6 Mich. firms get financial boost

Posted on November 19, 2012

Six Michigan-based companies — including three in Metro Detroit — have been approved for incentives that will generate an estimated $110 million in investments and add 616 jobs here, the Michigan Economic Development Corp. said Friday.

The Michigan Community Revitalization Program provides grants, loans or other economic assistance of up to $10 million toward revitalization efforts.

In Metro Detroit, the incentives will be used to expand a Dearborn-based military vehicle supplier, relocate a Livonia-based rivet manufacturer to Lyon Township and revitalize a stretch of retail and commercial space in Detroit’s Corktown neighborhood.

The Armored Group, which supplies SUV ballistic vehicles, SWAT vehicles and Cash in Transit vehicles to government agencies around the world, promised to invest $1.5 million in expansion and create 240 jobs after receiving a $1 million state performance-based grant, as well as a five-year tax abatement from Dearborn Heights.

Henrob Corp., which manufactures self-piercing rivets for the automotive industry, will move its headquarters from Livonia to Lyon Township, investing $68.5 million and adding an estimated 152 jobs. It was awarded a $300,000 state performance-based grant as well as a 12-year tax abatement worth $3.3 million from Lyon Township.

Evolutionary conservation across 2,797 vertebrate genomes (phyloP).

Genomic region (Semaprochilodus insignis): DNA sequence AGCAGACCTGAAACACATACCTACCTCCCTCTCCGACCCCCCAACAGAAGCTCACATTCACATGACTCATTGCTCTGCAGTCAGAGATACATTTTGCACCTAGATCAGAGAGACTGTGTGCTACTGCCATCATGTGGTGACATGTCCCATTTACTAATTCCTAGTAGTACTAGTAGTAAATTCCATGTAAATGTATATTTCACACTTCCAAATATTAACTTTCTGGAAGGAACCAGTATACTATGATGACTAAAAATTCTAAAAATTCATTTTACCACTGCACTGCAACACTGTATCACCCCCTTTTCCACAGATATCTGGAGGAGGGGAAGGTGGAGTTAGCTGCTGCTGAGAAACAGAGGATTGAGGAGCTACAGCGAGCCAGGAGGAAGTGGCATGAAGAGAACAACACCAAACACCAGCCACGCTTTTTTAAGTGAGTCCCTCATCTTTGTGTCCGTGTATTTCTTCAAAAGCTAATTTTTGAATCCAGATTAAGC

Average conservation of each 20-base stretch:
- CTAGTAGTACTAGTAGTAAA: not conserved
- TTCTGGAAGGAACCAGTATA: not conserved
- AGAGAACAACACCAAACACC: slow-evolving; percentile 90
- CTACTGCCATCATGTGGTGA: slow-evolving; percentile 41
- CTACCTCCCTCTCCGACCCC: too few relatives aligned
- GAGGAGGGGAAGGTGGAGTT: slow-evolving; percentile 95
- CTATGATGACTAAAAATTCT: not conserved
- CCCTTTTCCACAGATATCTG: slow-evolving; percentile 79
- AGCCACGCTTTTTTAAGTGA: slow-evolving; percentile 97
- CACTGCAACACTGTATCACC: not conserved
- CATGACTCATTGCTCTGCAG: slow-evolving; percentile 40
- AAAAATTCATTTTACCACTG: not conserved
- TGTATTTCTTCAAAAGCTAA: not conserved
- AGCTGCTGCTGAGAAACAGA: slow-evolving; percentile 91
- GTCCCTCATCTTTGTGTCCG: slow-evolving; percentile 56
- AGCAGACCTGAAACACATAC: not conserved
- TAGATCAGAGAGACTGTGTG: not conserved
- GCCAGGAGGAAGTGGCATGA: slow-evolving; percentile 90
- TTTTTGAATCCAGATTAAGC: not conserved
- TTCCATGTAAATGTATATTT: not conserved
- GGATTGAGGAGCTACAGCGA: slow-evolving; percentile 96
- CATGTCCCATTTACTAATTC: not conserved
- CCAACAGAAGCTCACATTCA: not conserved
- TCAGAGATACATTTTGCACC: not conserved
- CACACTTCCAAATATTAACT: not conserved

Detroit Mutt LLC plans to renovate a project at 1444 Michigan Ave. that will generate up to $486,414 and create two jobs.

It was awarded a $38,000 Community Revitalization Program performance-based grant, as well as a 12-year tax abatement from Detroit worth $45,318.

The other incentives will help renovate an Owosso theater and expand automotive-related companies in Portage, Sturgis, Vicksburg and Wyoming.

“From leading-edge technology to the renovation of a historic theater, these projects will further our aims to revitalize our state and bring new jobs to our communities,” MEDC President and CEO Michael Finney said in a statement. “We are leveraging Michigan’s highly competitive business climate and tremendous work force capabilities into real opportunities for growing companies.”
Michael Martinez, Detroit News